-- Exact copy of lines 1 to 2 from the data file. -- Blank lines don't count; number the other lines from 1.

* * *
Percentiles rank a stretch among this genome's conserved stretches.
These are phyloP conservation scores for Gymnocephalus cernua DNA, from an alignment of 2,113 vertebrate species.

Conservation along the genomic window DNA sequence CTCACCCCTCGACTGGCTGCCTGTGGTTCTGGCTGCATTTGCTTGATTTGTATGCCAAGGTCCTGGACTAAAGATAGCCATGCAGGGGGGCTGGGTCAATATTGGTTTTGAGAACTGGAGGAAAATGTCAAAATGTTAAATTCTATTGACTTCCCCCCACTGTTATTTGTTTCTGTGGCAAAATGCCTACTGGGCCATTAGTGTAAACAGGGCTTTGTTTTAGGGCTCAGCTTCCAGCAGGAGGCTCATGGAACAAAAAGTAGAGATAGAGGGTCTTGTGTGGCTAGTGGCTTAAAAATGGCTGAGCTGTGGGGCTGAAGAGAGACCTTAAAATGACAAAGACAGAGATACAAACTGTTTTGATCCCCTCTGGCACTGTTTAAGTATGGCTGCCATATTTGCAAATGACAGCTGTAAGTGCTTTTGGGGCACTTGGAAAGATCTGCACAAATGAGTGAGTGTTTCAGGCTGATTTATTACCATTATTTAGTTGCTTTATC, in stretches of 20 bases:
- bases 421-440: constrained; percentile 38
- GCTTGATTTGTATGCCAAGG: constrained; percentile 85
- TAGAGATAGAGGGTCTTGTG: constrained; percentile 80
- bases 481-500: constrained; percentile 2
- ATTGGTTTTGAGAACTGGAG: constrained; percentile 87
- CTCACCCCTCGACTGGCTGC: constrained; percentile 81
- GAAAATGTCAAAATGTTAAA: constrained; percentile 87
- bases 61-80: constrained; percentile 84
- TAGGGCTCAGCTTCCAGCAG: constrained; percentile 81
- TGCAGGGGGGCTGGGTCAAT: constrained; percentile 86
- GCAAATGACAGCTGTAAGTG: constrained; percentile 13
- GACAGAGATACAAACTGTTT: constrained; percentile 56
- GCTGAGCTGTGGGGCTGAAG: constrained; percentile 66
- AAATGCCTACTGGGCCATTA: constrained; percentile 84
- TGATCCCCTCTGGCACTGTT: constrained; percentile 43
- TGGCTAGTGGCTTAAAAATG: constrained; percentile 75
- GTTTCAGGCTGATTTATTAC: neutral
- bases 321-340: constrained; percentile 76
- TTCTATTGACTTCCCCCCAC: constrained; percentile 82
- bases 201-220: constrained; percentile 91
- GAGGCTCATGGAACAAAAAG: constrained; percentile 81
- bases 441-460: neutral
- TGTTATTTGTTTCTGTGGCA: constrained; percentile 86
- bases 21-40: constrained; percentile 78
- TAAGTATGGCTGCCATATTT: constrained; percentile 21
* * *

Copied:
Percentiles rank a stretch among this genome's conserved stretches.
These are phyloP conservation scores for Gymnocephalus cernua DNA, from an alignment of 2,113 vertebrate species.